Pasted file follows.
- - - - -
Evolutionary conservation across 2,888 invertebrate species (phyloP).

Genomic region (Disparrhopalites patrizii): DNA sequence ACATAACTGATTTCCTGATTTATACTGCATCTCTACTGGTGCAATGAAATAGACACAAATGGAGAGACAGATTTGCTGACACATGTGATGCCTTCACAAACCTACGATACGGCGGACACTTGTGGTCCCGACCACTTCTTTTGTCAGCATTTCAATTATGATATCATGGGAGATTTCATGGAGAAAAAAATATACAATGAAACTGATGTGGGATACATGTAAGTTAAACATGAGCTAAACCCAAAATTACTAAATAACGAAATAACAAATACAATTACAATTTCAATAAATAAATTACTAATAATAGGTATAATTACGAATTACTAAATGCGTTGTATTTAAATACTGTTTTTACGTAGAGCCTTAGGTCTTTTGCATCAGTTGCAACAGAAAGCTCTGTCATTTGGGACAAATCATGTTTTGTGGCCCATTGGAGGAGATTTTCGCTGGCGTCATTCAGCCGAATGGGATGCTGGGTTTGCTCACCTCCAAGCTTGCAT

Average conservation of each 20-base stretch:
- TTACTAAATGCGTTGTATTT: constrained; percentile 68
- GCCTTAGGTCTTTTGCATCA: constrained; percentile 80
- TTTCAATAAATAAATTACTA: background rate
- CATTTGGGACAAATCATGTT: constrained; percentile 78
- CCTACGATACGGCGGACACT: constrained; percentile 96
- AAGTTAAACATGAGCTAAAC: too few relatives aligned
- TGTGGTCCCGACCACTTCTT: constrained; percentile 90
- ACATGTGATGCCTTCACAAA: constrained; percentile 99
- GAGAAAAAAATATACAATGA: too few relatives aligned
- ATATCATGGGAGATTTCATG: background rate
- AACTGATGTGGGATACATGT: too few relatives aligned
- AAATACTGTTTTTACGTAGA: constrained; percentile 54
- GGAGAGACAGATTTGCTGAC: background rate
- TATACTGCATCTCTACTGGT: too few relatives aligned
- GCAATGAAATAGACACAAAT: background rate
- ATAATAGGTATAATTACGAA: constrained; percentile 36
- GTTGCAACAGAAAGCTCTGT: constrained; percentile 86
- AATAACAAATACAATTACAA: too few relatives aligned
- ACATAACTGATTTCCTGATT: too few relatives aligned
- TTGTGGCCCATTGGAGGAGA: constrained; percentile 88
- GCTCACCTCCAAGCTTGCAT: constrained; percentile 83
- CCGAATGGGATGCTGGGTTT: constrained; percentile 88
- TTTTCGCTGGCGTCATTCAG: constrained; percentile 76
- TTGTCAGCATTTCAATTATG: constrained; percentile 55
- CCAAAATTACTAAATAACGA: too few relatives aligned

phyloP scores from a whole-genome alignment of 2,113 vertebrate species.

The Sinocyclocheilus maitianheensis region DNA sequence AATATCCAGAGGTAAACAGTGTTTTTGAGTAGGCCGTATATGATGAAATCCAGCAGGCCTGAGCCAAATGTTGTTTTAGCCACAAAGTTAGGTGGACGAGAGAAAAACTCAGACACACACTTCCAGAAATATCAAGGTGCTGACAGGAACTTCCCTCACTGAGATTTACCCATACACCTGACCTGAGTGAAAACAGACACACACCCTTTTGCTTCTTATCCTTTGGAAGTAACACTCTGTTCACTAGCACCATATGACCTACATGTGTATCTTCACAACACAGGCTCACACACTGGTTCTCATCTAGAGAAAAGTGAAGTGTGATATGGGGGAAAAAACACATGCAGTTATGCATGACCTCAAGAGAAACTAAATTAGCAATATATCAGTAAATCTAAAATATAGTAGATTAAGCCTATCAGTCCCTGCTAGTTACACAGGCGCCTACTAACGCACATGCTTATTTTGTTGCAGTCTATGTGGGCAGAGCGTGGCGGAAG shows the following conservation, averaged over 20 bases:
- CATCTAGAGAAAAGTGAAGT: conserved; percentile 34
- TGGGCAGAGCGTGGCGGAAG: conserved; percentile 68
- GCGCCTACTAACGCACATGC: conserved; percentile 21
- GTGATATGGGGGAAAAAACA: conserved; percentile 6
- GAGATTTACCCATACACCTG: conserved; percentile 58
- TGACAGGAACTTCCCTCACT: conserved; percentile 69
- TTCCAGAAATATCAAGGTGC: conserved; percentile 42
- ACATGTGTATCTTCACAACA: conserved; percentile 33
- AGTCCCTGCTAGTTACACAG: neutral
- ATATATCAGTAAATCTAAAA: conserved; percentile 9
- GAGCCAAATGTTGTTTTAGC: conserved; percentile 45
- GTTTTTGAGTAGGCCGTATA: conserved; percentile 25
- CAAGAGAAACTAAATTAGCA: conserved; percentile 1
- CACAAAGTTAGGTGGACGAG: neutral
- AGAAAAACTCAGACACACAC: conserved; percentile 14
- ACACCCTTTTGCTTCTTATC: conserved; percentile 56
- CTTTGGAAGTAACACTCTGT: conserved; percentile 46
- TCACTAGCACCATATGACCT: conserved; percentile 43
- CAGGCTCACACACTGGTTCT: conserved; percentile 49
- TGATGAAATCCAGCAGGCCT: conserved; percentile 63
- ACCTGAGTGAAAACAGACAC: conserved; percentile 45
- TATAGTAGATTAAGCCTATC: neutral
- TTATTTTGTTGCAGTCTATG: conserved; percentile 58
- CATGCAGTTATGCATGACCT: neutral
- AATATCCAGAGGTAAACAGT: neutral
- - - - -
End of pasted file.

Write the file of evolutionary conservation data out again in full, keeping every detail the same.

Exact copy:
Evolutionary conservation across 2,888 invertebrate species (phyloP).

Genomic region (Disparrhopalites patrizii): DNA sequence ACATAACTGATTTCCTGATTTATACTGCATCTCTACTGGTGCAATGAAATAGACACAAATGGAGAGACAGATTTGCTGACACATGTGATGCCTTCACAAACCTACGATACGGCGGACACTTGTGGTCCCGACCACTTCTTTTGTCAGCATTTCAATTATGATATCATGGGAGATTTCATGGAGAAAAAAATATACAATGAAACTGATGTGGGATACATGTAAGTTAAACATGAGCTAAACCCAAAATTACTAAATAACGAAATAACAAATACAATTACAATTTCAATAAATAAATTACTAATAATAGGTATAATTACGAATTACTAAATGCGTTGTATTTAAATACTGTTTTTACGTAGAGCCTTAGGTCTTTTGCATCAGTTGCAACAGAAAGCTCTGTCATTTGGGACAAATCATGTTTTGTGGCCCATTGGAGGAGATTTTCGCTGGCGTCATTCAGCCGAATGGGATGCTGGGTTTGCTCACCTCCAAGCTTGCAT

Average conservation of each 20-base stretch:
- TTACTAAATGCGTTGTATTT: constrained; percentile 68
- GCCTTAGGTCTTTTGCATCA: constrained; percentile 80
- TTTCAATAAATAAATTACTA: background rate
- CATTTGGGACAAATCATGTT: constrained; percentile 78
- CCTACGATACGGCGGACACT: constrained; percentile 96
- AAGTTAAACATGAGCTAAAC: too few relatives aligned
- TGTGGTCCCGACCACTTCTT: constrained; percentile 90
- ACATGTGATGCCTTCACAAA: constrained; percentile 99
- GAGAAAAAAATATACAATGA: too few relatives aligned
- ATATCATGGGAGATTTCATG: background rate
- AACTGATGTGGGATACATGT: too few relatives aligned
- AAATACTGTTTTTACGTAGA: constrained; percentile 54
- GGAGAGACAGATTTGCTGAC: background rate
- TATACTGCATCTCTACTGGT: too few relatives aligned
- GCAATGAAATAGACACAAAT: background rate
- ATAATAGGTATAATTACGAA: constrained; percentile 36
- GTTGCAACAGAAAGCTCTGT: constrained; percentile 86
- AATAACAAATACAATTACAA: too few relatives aligned
- ACATAACTGATTTCCTGATT: too few relatives aligned
- TTGTGGCCCATTGGAGGAGA: constrained; percentile 88
- GCTCACCTCCAAGCTTGCAT: constrained; percentile 83
- CCGAATGGGATGCTGGGTTT: constrained; percentile 88
- TTTTCGCTGGCGTCATTCAG: constrained; percentile 76
- TTGTCAGCATTTCAATTATG: constrained; percentile 55
- CCAAAATTACTAAATAACGA: too few relatives aligned

phyloP scores from a whole-genome alignment of 2,113 vertebrate species.

The Sinocyclocheilus maitianheensis region DNA sequence AATATCCAGAGGTAAACAGTGTTTTTGAGTAGGCCGTATATGATGAAATCCAGCAGGCCTGAGCCAAATGTTGTTTTAGCCACAAAGTTAGGTGGACGAGAGAAAAACTCAGACACACACTTCCAGAAATATCAAGGTGCTGACAGGAACTTCCCTCACTGAGATTTACCCATACACCTGACCTGAGTGAAAACAGACACACACCCTTTTGCTTCTTATCCTTTGGAAGTAACACTCTGTTCACTAGCACCATATGACCTACATGTGTATCTTCACAACACAGGCTCACACACTGGTTCTCATCTAGAGAAAAGTGAAGTGTGATATGGGGGAAAAAACACATGCAGTTATGCATGACCTCAAGAGAAACTAAATTAGCAATATATCAGTAAATCTAAAATATAGTAGATTAAGCCTATCAGTCCCTGCTAGTTACACAGGCGCCTACTAACGCACATGCTTATTTTGTTGCAGTCTATGTGGGCAGAGCGTGGCGGAAG shows the following conservation, averaged over 20 bases:
- CATCTAGAGAAAAGTGAAGT: conserved; percentile 34
- TGGGCAGAGCGTGGCGGAAG: conserved; percentile 68
- GCGCCTACTAACGCACATGC: conserved; percentile 21
- GTGATATGGGGGAAAAAACA: conserved; percentile 6
- GAGATTTACCCATACACCTG: conserved; percentile 58
- TGACAGGAACTTCCCTCACT: conserved; percentile 69
- TTCCAGAAATATCAAGGTGC: conserved; percentile 42
- ACATGTGTATCTTCACAACA: conserved; percentile 33
- AGTCCCTGCTAGTTACACAG: neutral
- ATATATCAGTAAATCTAAAA: conserved; percentile 9
- GAGCCAAATGTTGTTTTAGC: conserved; percentile 45
- GTTTTTGAGTAGGCCGTATA: conserved; percentile 25
- CAAGAGAAACTAAATTAGCA: conserved; percentile 1
- CACAAAGTTAGGTGGACGAG: neutral
- AGAAAAACTCAGACACACAC: conserved; percentile 14
- ACACCCTTTTGCTTCTTATC: conserved; percentile 56
- CTTTGGAAGTAACACTCTGT: conserved; percentile 46
- TCACTAGCACCATATGACCT: conserved; percentile 43
- CAGGCTCACACACTGGTTCT: conserved; percentile 49
- TGATGAAATCCAGCAGGCCT: conserved; percentile 63
- ACCTGAGTGAAAACAGACAC: conserved; percentile 45
- TATAGTAGATTAAGCCTATC: neutral
- TTATTTTGTTGCAGTCTATG: conserved; percentile 58
- CATGCAGTTATGCATGACCT: neutral
- AATATCCAGAGGTAAACAGT: neutral